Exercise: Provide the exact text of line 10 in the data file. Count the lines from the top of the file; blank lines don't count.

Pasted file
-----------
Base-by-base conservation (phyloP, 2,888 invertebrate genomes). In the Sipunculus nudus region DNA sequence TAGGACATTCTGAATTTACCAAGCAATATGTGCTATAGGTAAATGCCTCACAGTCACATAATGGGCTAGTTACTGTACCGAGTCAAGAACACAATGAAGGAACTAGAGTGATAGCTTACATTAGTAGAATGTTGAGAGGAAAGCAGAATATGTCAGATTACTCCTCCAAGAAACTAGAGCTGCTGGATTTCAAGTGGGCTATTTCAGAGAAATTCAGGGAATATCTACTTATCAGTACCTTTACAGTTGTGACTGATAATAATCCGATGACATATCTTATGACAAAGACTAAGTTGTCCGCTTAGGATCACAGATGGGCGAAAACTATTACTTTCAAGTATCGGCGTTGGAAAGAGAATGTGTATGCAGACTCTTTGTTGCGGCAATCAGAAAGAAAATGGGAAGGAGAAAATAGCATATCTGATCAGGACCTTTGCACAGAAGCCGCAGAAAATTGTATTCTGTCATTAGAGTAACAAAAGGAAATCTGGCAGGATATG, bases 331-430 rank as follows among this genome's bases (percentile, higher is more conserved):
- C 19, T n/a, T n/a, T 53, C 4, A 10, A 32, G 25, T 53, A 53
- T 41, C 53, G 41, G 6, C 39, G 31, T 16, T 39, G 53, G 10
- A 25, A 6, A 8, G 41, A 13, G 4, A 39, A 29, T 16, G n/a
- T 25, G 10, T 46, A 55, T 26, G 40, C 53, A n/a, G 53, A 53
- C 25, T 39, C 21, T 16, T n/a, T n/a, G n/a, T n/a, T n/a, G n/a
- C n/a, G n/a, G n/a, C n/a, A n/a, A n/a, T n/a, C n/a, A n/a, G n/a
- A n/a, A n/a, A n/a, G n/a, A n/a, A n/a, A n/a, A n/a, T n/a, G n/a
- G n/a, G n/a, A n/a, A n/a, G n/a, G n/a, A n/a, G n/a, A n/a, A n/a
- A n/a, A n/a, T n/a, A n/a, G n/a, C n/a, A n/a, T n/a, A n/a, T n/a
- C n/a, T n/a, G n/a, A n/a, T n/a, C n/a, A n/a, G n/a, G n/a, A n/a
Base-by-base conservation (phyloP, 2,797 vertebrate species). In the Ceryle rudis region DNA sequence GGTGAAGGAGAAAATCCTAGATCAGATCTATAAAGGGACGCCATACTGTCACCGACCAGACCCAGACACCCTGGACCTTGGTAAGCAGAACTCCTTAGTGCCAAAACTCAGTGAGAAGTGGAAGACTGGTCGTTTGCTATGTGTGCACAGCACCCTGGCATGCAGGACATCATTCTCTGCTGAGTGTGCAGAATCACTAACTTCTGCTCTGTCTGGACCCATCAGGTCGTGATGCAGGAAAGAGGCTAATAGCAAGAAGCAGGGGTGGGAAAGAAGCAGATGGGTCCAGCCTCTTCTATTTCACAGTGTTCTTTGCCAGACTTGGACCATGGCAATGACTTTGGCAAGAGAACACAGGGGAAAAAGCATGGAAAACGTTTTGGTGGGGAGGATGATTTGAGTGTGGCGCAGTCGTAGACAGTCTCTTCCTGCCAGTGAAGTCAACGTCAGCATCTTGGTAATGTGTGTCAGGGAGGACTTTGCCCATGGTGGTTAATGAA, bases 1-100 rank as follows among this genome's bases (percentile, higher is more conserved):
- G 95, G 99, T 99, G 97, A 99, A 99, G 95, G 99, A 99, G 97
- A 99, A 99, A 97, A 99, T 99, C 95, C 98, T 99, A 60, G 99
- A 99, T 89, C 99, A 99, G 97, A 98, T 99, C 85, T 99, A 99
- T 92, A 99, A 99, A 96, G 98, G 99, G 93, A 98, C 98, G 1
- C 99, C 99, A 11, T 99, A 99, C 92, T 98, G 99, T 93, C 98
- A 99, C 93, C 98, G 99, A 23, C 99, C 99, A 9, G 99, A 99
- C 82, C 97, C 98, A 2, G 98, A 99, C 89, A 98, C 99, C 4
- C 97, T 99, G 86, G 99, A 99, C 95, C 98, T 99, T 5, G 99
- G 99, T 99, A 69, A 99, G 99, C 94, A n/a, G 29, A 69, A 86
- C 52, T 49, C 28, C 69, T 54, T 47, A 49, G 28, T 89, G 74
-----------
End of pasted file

- A n/a, A n/a, T n/a, A n/a, G n/a, C n/a, A n/a, T n/a, A n/a, T n/a